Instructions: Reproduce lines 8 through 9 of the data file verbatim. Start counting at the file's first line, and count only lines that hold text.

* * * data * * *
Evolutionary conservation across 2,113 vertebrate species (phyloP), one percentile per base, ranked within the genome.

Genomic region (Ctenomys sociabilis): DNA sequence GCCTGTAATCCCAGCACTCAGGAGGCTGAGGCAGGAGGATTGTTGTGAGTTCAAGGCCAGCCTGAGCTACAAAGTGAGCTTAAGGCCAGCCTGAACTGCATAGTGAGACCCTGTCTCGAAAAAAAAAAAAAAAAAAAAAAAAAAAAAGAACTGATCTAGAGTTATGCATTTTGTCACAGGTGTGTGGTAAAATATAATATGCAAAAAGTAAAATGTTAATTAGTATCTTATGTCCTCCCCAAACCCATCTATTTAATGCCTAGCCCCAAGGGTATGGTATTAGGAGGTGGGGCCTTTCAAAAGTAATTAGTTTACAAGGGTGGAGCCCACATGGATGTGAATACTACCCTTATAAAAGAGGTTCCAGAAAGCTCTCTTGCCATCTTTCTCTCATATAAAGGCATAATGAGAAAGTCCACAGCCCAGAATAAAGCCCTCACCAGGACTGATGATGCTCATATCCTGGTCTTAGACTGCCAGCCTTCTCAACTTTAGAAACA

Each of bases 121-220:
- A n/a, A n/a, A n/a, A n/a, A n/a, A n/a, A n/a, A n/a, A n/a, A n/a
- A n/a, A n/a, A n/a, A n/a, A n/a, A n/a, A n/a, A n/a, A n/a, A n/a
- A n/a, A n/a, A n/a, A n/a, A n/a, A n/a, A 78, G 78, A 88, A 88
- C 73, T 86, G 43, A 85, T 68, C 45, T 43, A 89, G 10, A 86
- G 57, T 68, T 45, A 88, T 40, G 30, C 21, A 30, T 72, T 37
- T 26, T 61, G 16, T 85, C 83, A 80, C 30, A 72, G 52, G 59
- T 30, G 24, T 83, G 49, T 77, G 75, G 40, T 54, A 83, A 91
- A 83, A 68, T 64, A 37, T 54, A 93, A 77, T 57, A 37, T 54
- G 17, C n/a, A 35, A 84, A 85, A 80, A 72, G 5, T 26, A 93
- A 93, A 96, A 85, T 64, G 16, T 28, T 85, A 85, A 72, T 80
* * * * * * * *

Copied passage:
- G 57, T 68, T 45, A 88, T 40, G 30, C 21, A 30, T 72, T 37
- T 26, T 61, G 16, T 85, C 83, A 80, C 30, A 72, G 52, G 59